In my last column, I wrote about Gravity and the threat of thousands of shards of space debris ripping through America's orbiting satellites -- and the global governance challenge that poses. This column considers the more prosaic, though important, matter of how U.S. civilian and military officials think about national security space issues. Indeed, one common concern that I have heard from government space officials and staffers is that senior civilian officials rarely think about the domain at all. When they do, it is primarily about "stars and the space shuttle," as one State Department official described it, or that space is an unfettered celestial extension of the blue skies above them.
U.S. government officials' perception of space as an uncontested domain free for exploration and observation is starkly at odds with both reality and current U.S. space policy. Based on my recent conversations with space officials and experts, six aspects of current U.S. government thinking about space are worth considering.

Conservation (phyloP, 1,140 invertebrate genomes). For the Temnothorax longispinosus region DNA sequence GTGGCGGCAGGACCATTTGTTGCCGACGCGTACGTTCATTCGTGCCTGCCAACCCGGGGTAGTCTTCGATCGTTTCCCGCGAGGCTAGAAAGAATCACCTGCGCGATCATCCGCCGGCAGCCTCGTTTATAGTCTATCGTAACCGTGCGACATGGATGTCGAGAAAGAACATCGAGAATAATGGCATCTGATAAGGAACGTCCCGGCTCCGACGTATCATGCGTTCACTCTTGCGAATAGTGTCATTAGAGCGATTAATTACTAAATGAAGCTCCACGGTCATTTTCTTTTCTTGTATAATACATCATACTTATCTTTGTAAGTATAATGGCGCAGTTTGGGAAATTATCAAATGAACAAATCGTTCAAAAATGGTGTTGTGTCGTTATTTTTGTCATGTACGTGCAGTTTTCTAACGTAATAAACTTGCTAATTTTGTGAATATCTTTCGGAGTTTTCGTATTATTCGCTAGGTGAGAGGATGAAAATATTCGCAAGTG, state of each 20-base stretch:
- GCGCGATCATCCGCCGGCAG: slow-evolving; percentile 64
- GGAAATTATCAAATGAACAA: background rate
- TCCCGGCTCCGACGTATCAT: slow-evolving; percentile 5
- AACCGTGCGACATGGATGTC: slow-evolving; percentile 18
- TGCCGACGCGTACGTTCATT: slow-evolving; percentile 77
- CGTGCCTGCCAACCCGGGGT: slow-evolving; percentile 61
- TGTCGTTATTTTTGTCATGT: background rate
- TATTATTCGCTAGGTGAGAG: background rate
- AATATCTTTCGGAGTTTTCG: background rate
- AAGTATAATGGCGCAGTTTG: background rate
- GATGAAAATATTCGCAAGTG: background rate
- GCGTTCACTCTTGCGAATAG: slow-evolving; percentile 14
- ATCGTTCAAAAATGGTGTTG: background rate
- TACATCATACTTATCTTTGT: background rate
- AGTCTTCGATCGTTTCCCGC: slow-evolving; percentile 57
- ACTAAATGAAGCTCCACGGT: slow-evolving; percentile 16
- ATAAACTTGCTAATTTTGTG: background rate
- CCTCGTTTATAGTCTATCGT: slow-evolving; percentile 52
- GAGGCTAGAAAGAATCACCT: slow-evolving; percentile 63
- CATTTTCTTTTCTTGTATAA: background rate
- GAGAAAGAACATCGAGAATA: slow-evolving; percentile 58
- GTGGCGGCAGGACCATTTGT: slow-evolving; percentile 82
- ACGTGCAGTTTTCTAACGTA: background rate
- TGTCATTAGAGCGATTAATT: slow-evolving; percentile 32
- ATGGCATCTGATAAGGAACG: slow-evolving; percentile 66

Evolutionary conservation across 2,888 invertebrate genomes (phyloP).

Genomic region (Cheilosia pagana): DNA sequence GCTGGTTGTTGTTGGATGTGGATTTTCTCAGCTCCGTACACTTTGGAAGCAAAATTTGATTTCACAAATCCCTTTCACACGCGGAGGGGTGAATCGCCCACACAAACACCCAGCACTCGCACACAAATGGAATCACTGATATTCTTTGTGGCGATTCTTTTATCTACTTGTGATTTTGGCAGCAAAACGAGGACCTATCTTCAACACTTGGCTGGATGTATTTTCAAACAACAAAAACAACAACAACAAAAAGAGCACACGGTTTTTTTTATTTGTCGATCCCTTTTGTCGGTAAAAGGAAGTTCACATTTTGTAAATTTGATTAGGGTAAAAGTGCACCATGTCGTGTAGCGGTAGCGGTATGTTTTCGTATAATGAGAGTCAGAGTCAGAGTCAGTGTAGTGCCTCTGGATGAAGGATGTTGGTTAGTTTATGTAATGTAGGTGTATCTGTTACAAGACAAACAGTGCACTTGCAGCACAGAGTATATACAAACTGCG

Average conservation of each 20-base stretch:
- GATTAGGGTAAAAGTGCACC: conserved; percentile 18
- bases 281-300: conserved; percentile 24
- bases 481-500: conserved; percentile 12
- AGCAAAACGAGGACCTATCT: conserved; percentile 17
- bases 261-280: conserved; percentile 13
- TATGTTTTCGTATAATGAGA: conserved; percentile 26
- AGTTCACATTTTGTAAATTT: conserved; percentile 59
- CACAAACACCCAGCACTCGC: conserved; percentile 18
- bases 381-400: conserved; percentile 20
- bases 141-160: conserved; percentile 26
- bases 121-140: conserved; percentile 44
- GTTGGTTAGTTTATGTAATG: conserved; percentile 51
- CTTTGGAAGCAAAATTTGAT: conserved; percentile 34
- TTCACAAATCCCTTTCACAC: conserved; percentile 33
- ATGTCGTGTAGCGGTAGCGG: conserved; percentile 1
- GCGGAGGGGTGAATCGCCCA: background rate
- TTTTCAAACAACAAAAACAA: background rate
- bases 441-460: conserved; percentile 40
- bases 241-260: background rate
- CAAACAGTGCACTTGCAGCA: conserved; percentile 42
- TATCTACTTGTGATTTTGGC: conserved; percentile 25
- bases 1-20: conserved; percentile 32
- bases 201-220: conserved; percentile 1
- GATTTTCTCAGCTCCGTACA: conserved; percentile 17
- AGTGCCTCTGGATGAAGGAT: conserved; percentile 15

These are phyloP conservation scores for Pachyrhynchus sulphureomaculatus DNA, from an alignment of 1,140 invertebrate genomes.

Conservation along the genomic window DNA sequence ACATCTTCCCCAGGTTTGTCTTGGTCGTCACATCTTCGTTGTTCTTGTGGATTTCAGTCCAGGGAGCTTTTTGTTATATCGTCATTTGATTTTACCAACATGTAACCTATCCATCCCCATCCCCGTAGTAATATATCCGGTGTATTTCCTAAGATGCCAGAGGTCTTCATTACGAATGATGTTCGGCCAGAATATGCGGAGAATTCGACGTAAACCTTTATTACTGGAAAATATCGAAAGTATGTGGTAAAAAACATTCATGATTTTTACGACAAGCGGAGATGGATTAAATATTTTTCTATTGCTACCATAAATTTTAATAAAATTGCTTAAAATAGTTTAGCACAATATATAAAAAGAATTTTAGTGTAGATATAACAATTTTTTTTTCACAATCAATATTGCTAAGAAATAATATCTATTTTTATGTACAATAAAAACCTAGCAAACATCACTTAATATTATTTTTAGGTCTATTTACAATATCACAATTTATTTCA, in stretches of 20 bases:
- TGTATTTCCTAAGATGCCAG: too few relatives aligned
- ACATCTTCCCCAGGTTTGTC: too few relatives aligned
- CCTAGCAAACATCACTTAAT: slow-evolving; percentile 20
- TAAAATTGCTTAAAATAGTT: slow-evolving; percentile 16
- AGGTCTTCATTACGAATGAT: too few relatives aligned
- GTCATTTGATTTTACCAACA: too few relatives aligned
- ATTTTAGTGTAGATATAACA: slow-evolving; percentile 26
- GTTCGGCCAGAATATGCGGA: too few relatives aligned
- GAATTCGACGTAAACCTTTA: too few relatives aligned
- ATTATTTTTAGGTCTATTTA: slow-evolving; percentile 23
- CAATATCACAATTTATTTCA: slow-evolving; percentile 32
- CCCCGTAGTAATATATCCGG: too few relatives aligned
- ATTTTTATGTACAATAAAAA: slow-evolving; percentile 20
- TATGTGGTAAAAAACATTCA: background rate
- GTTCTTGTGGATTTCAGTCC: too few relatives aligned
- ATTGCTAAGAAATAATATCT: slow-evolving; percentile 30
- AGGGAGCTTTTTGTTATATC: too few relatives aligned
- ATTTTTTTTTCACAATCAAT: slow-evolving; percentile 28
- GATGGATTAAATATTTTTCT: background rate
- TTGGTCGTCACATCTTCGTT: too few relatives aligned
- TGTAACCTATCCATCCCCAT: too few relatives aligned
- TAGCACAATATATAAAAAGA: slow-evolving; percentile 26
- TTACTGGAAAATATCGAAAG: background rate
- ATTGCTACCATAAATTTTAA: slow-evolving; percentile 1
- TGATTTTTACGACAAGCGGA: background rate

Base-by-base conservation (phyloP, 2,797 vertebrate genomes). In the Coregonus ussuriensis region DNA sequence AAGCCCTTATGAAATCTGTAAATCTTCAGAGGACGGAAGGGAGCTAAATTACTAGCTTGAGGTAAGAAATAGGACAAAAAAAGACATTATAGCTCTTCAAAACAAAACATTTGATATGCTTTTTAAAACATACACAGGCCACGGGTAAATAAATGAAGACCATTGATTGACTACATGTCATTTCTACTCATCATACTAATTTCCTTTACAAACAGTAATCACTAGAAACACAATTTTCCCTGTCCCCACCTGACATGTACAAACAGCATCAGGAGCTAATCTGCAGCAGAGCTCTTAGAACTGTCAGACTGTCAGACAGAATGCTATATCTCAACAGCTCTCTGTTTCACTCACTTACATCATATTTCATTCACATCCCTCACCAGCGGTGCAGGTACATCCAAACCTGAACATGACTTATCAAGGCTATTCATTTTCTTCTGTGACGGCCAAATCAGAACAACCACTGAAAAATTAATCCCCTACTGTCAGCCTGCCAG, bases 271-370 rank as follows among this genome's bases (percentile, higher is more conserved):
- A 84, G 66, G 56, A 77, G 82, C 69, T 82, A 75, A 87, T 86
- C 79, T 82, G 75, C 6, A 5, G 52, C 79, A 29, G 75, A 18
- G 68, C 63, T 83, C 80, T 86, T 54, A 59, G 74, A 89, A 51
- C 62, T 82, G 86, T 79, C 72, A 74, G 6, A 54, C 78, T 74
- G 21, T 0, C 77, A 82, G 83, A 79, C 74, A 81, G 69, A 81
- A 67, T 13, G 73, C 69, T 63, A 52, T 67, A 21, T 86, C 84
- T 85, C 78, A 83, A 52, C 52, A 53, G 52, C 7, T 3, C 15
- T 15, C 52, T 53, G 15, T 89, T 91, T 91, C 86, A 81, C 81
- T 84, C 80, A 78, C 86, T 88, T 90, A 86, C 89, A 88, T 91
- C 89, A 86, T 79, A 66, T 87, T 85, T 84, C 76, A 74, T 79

1. Either someone in the intelligence community is lying, or they're on a totally different page.
It's difficult to know how to characterize the threat environment in space, in terms of the scope or intensity of threats, because intelligence officials offer widely contrasting viewpoints. In January, James Clapper, director of national intelligence, warned: "Threats to US space services will increase during 2014 and beyond as potential adversaries pursue disruptive and destructive counterspace capabilities." Then, in April, Lt. Gen. Michael Flynn, director of the Defense Intelligence Agency, noted: "I think we're in really good shape with space.... I'm more confident today than I was a year ago with where we are going with our knowledge of space activities."